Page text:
Things begin to drift further into horror with a series of stories that revolve around corpses -- female corpses, specifically. though if anything can be read into this I don't know what it is (Level clearly disapproves).  One very short story, "In the Light of the Red Lamp," is horrific in what it implies about how the main character will function after the last line, but other, longer stories, flesh things out a bit more.  "The Horror on the Night Express" is a mystery story about four people, strangers, on a light night train who begin discussing a notorious murder.  One of them happened to be the doctor who performed the autopsy on the victim, and he functions, sort of, as the detective.  Because if one of these other characters isn't the killer, against all odds, then why is this story being told?  If "The Horror on the Night Express" crosses into horror, it's because of one final act that could only occur because the mind of one character is perhaps capable of anything.  It's a story about the process of detection, and of elimination, and of noting character behavior, but its finale is an act of madness.

The longest story in the collection, other than the two novels also included, is "Thirty Hours with a Corpse."  This story was written in the 1930s, and reminded me immediately of the 1924 thrill-killing committed by Leopold and Loeb, though it reminded me of that only by reminding me of Alfred Hitchcock's 1948 Leopold and Loeb-inspired film Rope, which itself was based on a play written in 1929 by Patrick Hamilton.  So if anybody borrowed from anybody, Level borrowed from Hamilton, but while in Level's story you have two young students who have killed someone and stuffed the body in a trunk that is in a room through which various characters walk, the "thrill-killing" nature of the real case, and that added the sharpest chill to the Hamilton and Hitchcock pieces, is absent.  So that's not the motive, and on top of that although one of Level's characters believes himself to be closer to John Dall, both are really Farley Granger.  This adds a sweaty desperation to the proceedings, something the arrogant coolness of Dall in the Hitchcock film does much to uneasily suppress.  What "Thirty Hours with a Corpse" achieves is quite plainly charting the mental breakdown of two, or maybe just one, suddenly vicious and guilty men.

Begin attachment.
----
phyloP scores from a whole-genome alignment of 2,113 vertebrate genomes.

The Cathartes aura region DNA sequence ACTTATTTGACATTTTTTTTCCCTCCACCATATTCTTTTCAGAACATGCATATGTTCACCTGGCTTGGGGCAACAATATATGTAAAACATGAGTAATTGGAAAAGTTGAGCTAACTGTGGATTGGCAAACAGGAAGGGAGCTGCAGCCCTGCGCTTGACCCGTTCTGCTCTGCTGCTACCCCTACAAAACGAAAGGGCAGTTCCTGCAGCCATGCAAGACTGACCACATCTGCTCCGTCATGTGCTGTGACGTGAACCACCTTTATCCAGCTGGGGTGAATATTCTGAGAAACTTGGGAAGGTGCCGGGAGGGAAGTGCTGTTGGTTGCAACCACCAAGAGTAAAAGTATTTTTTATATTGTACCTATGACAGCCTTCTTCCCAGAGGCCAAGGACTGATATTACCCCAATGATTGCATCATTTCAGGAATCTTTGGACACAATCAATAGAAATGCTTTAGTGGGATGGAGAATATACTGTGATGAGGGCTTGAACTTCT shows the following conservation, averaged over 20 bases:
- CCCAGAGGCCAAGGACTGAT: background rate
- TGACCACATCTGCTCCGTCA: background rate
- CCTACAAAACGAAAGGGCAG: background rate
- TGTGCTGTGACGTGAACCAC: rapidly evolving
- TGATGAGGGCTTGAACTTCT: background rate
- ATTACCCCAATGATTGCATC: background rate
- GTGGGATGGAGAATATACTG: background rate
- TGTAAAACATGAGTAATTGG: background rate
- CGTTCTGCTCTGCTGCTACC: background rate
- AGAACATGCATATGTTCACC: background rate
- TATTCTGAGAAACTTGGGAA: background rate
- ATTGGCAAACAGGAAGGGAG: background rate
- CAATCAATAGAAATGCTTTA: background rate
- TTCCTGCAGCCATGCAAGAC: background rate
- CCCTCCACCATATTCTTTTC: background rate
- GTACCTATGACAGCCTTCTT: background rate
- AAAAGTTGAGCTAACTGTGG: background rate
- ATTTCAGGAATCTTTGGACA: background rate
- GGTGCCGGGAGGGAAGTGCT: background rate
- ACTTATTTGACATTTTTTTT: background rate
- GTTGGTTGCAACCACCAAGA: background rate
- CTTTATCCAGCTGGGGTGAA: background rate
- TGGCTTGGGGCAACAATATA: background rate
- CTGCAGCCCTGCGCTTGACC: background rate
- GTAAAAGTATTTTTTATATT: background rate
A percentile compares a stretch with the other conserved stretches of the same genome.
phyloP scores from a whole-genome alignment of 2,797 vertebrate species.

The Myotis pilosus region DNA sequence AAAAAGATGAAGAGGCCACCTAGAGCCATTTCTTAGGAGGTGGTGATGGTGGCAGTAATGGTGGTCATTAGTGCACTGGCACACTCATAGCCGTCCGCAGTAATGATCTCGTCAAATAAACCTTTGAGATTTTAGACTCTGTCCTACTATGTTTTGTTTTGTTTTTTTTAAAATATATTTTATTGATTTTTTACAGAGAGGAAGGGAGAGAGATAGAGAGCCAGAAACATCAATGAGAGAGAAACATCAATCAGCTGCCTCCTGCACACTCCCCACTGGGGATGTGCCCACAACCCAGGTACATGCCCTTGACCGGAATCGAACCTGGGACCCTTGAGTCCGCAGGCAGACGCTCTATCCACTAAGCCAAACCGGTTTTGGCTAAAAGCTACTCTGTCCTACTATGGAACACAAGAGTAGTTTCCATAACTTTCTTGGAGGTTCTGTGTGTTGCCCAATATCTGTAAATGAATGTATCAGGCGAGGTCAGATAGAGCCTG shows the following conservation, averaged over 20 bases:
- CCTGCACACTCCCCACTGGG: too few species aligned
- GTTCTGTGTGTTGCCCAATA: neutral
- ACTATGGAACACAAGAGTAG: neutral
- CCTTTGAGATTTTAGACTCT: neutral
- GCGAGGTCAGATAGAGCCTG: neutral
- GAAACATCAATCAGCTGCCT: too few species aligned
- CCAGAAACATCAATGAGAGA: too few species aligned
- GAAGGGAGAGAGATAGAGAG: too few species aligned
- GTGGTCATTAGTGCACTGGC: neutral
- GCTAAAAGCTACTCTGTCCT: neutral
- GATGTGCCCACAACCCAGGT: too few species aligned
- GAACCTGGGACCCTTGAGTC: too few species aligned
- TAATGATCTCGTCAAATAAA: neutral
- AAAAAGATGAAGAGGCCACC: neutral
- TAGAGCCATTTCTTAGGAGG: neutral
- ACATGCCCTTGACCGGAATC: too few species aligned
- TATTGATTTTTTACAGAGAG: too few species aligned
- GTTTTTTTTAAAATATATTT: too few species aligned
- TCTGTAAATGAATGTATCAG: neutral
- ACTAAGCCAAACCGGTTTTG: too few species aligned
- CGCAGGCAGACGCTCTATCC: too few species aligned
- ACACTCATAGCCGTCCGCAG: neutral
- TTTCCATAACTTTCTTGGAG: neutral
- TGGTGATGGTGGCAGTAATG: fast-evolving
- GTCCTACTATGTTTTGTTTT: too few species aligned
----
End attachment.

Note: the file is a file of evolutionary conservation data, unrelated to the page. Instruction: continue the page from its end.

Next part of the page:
"Quite plainly" is a good description of of Level's prose, a style that works best in my favorite story, the four-page "A Maniac."  I was reading an interview with the French crime writer ("A gross simplification!" many will shout, and maybe, maybe not, depends on if you like crime fiction as much as I do) Georges Simenon in The Paris Review, and in it Simenon talks about working obsessively to remove anything artful from his prose.  It was vital to him that his writing be as plainspoken as he could make it (it's a fascinating interview, you should read it) so that, in essence, he could communicate as well as he could what he desperately wanted to communicate.  Simenon took his writing about as seriously as any writer ever has, and it's impossible for me to know if Maurice Level approached his work with anywhere close to the same amount of passion, or if his own simple prose was the result of an artistic philosophy.  But Level communicates something with "A Maniac," perhaps the only story I read for today that belongs unambiguously to the horror genre.  What he communicates is perhaps rather more sensational than anything Simenon was after, but he does communicate a psychology that I could have assumed existed in 1920s France without reading "A Maniac," but it also speaks to a very specific thing that I see quite frequently today, the same thing, I should say, the same impulse and desire Level's maniac pursues, except that now it's barely hidden from view by those who share it.  It's almost become part of the culture.  "A Maniac" is four pages long, as I've said, and it's, in my view and in its admittedly modest way, quite excellent, so why ruin it?  But it takes a look at a form of sociopath about whom it's so great that we can joke about now, and follows this man and his interests to their logical conclusion.  And no jury in the world would convict him.